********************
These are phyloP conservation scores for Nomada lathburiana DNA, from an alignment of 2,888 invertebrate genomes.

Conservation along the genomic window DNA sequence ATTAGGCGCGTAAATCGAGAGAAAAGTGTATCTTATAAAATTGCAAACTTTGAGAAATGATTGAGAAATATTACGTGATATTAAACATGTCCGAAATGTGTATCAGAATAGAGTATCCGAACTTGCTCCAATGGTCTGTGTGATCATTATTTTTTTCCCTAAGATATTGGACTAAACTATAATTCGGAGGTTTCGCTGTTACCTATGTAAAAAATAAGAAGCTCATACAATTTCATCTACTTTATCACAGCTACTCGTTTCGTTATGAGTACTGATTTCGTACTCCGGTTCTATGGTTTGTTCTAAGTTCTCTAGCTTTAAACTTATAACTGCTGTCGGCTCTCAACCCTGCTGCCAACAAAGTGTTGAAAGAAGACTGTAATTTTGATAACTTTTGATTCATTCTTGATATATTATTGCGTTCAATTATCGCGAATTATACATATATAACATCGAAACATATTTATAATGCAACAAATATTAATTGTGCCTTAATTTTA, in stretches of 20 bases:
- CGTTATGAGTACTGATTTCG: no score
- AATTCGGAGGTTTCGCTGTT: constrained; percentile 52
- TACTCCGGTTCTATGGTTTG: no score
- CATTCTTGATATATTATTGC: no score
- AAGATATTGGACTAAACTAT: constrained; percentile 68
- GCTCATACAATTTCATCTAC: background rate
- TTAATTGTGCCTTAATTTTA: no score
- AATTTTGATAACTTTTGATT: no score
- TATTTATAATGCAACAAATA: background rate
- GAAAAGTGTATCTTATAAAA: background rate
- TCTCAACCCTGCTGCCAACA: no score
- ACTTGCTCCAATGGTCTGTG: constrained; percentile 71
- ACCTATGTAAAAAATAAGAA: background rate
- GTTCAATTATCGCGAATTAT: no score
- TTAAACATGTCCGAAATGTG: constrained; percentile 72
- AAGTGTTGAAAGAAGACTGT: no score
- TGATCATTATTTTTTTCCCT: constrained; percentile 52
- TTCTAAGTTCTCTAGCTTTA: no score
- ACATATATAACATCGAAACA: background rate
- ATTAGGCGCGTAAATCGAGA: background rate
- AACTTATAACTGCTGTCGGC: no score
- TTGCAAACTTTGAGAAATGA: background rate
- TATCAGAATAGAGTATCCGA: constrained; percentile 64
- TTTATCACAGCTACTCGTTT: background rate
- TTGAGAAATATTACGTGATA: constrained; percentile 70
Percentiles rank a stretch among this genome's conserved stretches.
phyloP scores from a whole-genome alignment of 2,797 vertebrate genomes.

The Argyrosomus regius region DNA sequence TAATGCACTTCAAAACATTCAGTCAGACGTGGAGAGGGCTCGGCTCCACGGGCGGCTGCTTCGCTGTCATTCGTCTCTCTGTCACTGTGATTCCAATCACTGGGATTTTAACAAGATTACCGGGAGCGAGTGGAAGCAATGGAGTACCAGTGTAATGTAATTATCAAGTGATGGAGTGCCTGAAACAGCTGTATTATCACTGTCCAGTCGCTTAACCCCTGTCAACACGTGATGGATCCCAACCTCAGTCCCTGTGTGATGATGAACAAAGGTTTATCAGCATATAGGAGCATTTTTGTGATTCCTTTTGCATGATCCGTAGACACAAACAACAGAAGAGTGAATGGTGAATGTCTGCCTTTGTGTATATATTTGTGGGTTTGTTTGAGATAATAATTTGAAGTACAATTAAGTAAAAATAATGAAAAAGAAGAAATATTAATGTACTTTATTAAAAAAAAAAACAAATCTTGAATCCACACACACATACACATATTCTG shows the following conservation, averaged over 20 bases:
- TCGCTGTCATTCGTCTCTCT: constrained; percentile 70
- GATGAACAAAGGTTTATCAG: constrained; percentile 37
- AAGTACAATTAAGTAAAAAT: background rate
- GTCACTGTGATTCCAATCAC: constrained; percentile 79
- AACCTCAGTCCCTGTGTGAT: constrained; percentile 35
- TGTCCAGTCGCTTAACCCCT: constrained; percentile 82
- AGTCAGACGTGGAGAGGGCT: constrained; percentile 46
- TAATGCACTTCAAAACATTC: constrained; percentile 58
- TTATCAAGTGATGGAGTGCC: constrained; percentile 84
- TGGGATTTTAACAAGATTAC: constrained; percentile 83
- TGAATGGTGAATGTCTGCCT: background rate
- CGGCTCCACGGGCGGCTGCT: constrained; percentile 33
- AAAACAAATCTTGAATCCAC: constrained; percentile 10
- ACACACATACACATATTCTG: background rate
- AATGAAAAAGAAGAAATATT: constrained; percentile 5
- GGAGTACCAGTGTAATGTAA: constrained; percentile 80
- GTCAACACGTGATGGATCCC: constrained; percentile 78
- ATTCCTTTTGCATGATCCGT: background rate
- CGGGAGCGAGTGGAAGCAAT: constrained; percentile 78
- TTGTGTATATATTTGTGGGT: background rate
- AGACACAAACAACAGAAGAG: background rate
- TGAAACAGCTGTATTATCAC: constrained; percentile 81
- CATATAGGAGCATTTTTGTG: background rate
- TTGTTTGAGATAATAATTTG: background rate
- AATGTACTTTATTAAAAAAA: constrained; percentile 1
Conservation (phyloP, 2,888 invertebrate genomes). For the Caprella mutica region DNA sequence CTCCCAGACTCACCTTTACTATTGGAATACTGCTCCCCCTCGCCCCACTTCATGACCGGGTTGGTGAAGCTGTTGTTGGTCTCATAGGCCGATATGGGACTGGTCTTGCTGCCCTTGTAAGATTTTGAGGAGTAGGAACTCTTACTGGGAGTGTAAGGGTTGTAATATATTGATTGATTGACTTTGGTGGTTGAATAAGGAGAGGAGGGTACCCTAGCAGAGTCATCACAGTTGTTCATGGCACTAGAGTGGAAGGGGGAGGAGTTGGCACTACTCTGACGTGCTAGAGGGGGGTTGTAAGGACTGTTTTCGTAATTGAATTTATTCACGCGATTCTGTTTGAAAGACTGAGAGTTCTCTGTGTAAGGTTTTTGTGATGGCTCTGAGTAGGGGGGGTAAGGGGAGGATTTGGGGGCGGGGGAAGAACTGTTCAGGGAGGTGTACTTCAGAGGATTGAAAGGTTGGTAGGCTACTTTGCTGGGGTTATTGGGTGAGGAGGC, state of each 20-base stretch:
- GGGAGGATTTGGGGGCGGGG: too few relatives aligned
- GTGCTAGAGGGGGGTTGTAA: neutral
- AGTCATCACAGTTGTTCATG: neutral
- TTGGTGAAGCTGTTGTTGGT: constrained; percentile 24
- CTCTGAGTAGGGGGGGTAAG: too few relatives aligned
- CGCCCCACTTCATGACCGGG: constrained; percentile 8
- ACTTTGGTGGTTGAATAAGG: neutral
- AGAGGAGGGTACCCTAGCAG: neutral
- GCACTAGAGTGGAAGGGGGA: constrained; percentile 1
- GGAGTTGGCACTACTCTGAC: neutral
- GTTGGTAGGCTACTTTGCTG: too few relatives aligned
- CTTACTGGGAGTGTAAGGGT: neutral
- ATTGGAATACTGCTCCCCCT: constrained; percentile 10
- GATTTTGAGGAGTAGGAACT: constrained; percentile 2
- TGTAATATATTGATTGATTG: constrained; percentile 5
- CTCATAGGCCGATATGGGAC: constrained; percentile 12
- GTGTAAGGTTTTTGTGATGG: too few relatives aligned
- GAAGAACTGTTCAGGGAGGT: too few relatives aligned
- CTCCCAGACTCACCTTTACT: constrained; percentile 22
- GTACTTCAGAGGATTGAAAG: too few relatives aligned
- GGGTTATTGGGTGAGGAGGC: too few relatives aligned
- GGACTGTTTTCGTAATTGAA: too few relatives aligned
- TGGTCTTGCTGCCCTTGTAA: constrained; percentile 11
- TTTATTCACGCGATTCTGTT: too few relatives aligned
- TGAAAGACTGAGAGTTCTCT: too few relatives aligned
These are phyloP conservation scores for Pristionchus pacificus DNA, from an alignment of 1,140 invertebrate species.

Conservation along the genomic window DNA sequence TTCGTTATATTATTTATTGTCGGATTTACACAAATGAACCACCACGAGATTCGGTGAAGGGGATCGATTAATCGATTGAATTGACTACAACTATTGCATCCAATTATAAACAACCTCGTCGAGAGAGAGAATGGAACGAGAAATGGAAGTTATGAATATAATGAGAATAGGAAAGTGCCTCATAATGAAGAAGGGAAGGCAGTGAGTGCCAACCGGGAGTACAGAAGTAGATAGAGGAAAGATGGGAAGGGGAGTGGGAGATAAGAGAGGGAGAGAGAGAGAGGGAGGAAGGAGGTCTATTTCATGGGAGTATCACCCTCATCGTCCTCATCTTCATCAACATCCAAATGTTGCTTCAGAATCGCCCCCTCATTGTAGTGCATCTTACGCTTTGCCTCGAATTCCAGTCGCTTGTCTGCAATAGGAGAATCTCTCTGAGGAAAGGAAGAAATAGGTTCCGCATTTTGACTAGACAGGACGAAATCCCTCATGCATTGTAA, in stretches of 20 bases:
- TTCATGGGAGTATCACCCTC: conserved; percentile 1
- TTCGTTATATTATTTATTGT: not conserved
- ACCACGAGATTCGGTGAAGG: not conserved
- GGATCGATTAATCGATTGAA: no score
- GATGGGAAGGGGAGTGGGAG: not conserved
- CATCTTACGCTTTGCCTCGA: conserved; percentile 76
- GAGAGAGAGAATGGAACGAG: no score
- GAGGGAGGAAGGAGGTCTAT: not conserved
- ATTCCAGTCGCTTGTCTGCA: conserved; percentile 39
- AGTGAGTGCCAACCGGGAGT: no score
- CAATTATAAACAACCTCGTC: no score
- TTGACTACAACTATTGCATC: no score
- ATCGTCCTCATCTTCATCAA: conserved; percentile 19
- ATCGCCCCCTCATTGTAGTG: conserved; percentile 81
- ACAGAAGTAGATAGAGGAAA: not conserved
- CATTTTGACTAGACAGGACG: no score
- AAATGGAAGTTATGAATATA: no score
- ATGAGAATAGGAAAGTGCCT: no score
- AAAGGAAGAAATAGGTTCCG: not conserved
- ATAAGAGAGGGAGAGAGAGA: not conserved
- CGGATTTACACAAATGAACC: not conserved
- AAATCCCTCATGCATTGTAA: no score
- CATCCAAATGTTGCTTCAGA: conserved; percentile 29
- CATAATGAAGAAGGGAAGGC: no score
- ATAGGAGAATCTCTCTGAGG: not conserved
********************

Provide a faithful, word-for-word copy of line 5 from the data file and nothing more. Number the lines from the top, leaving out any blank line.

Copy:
- TACTCCGGTTCTATGGTTTG: no score